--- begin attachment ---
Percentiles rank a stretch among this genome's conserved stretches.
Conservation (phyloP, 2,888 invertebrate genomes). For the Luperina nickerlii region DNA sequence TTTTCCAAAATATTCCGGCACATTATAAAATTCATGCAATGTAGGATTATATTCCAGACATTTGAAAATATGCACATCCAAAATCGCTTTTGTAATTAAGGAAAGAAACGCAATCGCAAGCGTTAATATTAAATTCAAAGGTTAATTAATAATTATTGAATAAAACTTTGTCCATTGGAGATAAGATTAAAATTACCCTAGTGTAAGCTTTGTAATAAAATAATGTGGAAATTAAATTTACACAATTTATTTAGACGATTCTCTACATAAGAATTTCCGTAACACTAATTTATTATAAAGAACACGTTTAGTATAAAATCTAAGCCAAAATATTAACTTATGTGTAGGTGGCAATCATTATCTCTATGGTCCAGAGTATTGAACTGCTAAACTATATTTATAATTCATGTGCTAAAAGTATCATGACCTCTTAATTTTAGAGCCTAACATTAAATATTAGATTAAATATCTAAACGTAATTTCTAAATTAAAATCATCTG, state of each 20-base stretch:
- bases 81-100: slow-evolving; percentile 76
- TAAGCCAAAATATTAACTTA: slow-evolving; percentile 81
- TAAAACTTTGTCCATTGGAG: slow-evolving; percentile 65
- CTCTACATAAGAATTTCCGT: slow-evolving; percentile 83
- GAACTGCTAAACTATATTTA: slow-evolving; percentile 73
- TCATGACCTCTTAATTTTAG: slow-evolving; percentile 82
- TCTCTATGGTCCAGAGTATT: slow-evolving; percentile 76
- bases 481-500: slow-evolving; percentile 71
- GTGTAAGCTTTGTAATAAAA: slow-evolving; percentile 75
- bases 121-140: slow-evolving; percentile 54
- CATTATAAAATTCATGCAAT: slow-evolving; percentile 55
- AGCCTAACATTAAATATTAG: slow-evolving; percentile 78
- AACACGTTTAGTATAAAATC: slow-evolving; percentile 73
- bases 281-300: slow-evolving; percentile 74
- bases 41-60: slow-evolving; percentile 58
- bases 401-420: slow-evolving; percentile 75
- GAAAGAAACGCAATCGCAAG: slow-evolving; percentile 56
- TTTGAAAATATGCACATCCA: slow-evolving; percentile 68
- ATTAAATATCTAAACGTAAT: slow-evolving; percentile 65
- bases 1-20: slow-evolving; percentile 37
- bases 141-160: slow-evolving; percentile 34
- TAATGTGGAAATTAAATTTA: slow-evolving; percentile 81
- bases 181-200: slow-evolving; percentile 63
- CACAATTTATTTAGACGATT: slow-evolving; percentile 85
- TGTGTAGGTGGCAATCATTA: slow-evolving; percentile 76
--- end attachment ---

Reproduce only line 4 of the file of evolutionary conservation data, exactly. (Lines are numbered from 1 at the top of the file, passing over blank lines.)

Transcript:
- TAAGCCAAAATATTAACTTA: slow-evolving; percentile 81